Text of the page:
When Rep. Lauren Boe-bert (R-Silt) announced Wednesday evening that she would seek election to the House of Representatives in the 4th Congressional District next year, it stunned many across the Western Slope, the Centennial State and the
nation. After Boebert abandoned her reelection plans for the 3rd Congressional District, reactions continue to pour in from public figures and organizations in the district.
One common theme of these reactions is surprise.
Tim Sarmo, the chairman of Restore the Balance — an organization
dedicated to “combatting extremism” in Mesa County politics that was formed in the wake of the U.S. Capitol riot on Jan. 6, 2021, as well as local officials’ responses to it — called Boebert’s decision a “pleasant surprise” and referred to Boebert as an “extremist candidate.”
“I think that Restore the Balance exists to oppose extremism regardless of party and regard-less of office,” Sarmo told The Daily Sentinel. “It certainly affects us in terms of the loss of one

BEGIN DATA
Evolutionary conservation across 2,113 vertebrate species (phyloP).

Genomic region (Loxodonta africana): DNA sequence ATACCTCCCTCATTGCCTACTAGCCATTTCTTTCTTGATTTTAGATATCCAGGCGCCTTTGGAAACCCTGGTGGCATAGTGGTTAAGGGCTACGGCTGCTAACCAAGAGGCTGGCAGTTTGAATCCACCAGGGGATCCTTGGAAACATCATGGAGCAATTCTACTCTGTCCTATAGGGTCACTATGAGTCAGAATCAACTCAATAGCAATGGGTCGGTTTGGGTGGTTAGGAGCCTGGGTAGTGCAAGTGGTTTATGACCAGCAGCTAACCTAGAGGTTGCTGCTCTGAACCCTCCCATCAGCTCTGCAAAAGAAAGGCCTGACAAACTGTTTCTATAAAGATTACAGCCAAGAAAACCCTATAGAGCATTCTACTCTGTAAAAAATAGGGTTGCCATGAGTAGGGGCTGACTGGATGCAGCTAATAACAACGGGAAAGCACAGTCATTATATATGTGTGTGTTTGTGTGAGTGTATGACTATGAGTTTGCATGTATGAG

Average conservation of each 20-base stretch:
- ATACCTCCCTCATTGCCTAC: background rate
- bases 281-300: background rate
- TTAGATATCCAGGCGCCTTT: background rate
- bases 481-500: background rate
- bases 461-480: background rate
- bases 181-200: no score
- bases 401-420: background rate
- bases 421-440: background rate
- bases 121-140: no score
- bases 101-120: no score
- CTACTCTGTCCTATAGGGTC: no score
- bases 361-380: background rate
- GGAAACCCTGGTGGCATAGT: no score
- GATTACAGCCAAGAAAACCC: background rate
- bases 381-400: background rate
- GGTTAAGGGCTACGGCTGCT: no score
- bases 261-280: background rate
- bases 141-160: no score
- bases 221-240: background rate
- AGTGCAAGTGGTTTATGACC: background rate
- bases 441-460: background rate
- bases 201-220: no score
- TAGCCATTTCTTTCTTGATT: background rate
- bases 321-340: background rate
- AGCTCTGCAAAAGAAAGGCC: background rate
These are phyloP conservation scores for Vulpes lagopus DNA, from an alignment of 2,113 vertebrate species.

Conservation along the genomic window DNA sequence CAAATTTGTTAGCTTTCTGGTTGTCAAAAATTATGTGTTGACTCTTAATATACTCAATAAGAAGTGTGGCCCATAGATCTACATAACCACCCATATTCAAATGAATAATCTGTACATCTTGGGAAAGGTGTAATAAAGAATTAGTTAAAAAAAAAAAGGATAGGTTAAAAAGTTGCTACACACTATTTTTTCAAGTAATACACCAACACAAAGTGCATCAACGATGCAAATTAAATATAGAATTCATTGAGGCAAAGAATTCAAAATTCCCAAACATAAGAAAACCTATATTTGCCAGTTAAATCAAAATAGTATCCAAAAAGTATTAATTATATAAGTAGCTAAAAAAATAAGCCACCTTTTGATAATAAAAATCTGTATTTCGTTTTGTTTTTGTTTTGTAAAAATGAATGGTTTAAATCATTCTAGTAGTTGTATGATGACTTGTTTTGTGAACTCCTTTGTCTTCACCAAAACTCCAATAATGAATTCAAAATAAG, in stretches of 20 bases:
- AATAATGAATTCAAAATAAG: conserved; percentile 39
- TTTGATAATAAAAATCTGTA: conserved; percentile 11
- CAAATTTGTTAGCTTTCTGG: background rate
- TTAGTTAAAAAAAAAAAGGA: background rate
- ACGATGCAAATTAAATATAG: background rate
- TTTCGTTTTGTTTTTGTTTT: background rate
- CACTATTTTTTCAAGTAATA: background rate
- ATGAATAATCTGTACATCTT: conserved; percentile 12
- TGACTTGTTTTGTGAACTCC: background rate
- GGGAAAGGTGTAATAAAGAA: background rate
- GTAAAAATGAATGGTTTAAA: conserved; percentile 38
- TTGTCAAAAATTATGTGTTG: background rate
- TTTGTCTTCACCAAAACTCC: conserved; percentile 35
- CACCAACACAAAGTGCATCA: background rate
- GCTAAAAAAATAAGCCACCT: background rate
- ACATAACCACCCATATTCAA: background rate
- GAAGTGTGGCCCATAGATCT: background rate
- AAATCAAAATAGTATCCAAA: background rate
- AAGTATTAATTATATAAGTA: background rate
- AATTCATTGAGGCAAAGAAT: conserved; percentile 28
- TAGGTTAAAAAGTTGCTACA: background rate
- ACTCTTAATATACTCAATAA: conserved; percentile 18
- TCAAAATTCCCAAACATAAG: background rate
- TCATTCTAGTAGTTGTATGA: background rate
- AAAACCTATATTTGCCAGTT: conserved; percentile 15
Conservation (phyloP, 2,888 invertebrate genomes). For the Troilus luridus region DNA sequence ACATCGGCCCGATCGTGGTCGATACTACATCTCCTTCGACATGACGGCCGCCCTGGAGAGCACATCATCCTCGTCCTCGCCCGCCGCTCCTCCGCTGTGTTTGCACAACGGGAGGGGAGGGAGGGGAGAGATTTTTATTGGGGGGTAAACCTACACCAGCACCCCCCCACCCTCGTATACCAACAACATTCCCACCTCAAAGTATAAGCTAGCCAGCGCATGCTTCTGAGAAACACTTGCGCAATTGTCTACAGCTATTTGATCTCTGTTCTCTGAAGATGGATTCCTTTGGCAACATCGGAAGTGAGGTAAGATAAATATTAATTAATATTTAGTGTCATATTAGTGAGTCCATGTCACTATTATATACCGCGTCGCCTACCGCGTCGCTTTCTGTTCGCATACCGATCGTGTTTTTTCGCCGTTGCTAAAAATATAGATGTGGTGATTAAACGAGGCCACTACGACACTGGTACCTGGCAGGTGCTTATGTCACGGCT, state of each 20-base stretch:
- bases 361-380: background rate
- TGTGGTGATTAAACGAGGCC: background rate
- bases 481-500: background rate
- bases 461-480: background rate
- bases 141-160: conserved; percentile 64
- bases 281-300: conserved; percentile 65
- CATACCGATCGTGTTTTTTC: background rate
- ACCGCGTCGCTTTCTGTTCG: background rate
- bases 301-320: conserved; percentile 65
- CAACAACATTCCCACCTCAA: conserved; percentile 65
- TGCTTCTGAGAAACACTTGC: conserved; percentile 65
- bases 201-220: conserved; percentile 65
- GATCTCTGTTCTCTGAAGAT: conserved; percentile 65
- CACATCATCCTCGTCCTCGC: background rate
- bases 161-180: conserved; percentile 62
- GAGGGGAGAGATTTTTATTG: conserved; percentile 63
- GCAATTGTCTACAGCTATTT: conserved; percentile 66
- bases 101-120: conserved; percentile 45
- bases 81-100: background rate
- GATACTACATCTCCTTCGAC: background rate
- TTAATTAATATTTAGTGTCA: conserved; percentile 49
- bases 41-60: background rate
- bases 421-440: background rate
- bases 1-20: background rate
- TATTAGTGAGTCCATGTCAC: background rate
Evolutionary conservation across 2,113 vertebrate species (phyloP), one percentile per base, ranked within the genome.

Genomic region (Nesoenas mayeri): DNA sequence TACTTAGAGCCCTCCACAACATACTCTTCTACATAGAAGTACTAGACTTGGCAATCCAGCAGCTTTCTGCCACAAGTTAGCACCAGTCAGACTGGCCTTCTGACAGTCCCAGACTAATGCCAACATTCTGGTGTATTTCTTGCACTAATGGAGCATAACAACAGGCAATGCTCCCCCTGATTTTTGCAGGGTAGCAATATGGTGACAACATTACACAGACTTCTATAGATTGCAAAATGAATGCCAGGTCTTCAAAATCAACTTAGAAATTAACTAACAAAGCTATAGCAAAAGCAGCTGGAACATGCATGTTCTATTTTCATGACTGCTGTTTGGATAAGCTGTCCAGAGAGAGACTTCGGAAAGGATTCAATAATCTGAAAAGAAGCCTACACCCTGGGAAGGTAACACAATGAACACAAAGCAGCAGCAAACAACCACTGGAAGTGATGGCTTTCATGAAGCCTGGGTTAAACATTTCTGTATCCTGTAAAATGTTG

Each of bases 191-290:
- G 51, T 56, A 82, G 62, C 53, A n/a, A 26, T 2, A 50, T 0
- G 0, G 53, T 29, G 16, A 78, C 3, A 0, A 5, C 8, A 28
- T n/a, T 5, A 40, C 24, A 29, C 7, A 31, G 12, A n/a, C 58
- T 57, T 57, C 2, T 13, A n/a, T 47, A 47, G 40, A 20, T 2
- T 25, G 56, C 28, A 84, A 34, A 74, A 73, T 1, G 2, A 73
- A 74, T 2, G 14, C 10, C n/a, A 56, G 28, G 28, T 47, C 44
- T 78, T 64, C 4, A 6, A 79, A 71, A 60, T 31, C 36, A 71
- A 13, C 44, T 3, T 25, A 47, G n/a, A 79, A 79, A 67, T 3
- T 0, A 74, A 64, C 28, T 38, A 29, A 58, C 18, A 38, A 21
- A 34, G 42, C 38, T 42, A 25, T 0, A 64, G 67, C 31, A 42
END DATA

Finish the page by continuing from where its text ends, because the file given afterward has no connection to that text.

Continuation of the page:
extremist candidate from the 3rd Congressional District, but I understand that Boebert is planning on running in the 4th Congressional District, so Colorado voters are certainly not rid of her and her brand of extremist campaigning.
“I’m not sure exactly what that means, but as long as there’s a chance for extremist candidates to represent us in congress, I think it’s a bad situation for Colorado and the nation.”
Sarmo said the organization’s focus will remain on Mesa County, although the organization has seen a broadening of its reach in the state, having formed branches in Delta and La Plata
counties. Restore the Balance has also received inquiries from people and entities in other counties in the massive 3rd CD that stretches across the southern region of the state to Pueblo, as well as some counties outside of the district hoping to open their own branches or form new organizations emulating Restore the Balance’s approach to “opposing extremism.” He noted that the organization will offer help or advice to anyone in the 4th CD hoping to oppose “the extremism Boebert represents” at an organizational level.